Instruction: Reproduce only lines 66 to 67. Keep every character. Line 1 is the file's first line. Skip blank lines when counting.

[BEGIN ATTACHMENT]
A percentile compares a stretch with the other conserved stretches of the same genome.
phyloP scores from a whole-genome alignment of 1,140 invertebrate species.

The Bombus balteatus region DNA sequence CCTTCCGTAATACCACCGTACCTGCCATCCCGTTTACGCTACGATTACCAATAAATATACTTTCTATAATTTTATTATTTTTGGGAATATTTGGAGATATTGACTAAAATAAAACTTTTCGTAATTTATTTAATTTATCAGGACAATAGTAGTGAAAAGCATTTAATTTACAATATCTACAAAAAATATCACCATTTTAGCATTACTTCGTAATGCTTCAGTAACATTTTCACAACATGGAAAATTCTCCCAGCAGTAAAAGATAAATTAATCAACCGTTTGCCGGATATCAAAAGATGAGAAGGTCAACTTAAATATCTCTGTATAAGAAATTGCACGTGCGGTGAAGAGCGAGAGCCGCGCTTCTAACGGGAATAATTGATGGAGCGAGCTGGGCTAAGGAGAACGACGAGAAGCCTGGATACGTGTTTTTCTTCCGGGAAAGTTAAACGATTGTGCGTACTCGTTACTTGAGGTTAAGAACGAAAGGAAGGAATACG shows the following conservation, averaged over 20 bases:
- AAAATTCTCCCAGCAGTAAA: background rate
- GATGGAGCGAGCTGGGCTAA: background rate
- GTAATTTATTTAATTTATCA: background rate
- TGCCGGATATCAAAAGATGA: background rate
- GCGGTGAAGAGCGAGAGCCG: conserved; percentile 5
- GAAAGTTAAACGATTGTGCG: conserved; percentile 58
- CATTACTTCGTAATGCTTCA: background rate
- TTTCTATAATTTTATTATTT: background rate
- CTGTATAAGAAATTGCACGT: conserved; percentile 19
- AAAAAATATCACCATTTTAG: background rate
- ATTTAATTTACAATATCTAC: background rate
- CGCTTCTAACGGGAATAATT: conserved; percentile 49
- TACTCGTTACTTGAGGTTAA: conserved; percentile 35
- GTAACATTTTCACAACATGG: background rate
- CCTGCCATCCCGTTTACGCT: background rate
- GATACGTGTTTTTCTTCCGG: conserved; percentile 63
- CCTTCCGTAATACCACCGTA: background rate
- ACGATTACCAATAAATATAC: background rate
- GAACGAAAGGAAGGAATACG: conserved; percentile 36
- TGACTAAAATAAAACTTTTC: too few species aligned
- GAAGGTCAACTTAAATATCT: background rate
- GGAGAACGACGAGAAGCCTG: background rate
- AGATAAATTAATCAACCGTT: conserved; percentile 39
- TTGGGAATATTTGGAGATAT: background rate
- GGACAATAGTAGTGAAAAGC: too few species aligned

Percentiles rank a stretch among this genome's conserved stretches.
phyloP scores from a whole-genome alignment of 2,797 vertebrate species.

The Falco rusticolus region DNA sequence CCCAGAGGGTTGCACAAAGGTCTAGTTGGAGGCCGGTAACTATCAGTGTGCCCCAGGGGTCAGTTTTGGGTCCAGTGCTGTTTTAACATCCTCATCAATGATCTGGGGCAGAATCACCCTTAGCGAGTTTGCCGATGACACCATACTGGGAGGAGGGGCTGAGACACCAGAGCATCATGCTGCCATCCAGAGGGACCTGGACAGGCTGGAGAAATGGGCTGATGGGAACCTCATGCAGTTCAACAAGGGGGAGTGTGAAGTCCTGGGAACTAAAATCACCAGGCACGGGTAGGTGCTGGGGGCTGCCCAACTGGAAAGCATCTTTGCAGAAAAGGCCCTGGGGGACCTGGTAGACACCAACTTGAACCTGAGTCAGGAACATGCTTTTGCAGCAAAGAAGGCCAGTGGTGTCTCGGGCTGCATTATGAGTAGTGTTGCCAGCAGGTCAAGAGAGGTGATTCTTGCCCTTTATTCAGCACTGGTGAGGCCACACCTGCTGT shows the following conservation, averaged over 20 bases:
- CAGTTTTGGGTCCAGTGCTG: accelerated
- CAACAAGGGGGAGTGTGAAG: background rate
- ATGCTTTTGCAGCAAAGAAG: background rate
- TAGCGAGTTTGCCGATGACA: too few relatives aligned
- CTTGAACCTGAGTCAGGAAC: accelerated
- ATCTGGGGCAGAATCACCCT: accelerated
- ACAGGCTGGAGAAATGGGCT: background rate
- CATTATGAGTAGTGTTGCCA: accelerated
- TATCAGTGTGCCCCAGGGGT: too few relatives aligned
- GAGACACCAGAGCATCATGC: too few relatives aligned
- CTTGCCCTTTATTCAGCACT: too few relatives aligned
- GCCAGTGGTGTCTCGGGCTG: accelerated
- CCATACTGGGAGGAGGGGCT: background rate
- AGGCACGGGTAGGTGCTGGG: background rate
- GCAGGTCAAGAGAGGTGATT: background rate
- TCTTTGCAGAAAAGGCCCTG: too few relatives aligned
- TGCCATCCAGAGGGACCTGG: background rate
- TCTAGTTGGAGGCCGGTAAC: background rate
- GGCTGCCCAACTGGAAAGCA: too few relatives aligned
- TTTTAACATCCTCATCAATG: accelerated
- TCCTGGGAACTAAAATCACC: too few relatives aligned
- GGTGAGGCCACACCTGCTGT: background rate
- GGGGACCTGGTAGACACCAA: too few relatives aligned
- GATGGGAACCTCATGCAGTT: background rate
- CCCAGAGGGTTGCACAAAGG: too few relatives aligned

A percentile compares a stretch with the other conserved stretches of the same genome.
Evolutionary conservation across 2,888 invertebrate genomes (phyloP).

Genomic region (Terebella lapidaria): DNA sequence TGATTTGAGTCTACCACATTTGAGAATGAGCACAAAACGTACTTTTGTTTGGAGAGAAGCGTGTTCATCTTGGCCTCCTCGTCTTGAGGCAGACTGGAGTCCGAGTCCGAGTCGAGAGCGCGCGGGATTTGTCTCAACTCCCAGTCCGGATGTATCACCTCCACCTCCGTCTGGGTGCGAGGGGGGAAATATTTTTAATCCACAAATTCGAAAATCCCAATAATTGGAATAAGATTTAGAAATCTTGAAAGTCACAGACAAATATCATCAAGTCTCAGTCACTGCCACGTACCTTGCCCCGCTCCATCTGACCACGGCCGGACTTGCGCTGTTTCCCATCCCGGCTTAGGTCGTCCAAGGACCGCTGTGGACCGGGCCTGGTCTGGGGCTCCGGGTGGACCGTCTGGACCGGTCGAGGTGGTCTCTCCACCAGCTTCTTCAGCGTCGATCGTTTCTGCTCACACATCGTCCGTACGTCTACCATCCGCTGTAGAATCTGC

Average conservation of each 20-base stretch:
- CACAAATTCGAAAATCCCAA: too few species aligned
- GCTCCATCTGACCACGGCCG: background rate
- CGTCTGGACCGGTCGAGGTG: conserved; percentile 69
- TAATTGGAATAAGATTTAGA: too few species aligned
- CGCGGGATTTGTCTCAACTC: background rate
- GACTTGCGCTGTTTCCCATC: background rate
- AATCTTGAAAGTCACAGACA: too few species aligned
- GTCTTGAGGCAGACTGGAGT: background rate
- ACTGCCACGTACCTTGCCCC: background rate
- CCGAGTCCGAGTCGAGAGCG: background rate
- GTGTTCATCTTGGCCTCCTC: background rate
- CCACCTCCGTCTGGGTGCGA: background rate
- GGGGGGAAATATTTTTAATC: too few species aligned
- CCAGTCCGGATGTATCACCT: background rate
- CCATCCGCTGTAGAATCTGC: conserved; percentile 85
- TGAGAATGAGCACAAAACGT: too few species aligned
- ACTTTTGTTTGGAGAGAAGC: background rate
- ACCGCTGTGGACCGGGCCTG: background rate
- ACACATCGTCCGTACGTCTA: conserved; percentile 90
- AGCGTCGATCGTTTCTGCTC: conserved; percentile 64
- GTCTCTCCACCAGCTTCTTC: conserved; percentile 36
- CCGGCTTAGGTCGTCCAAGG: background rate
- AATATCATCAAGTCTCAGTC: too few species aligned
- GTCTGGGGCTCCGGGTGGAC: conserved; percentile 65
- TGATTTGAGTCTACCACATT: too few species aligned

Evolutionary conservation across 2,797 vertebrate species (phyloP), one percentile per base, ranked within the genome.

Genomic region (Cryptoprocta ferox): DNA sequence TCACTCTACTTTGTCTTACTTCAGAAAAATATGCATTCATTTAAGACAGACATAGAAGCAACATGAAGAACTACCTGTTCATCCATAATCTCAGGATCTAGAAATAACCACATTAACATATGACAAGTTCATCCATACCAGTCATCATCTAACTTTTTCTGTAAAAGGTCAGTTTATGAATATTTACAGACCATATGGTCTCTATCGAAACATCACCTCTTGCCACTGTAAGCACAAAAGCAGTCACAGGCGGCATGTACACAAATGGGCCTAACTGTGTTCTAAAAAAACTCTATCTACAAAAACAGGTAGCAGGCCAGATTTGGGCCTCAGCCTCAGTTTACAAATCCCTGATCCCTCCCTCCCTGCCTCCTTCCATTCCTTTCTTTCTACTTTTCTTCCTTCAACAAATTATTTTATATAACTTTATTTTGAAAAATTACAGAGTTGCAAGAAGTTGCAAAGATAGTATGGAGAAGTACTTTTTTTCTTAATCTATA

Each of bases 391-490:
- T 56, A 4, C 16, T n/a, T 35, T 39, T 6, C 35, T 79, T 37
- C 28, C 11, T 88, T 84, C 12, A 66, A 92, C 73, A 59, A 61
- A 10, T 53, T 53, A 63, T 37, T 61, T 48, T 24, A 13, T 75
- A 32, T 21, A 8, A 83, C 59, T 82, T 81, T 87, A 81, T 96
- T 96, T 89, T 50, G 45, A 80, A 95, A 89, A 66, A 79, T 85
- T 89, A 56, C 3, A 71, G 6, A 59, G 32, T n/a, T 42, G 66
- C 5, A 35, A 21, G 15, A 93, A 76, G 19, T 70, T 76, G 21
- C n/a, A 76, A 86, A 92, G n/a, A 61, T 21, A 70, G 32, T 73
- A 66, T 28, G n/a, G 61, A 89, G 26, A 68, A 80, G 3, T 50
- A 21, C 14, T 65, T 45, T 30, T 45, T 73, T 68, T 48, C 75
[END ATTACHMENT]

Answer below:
- GACTTGCGCTGTTTCCCATC: background rate
- AATCTTGAAAGTCACAGACA: too few species aligned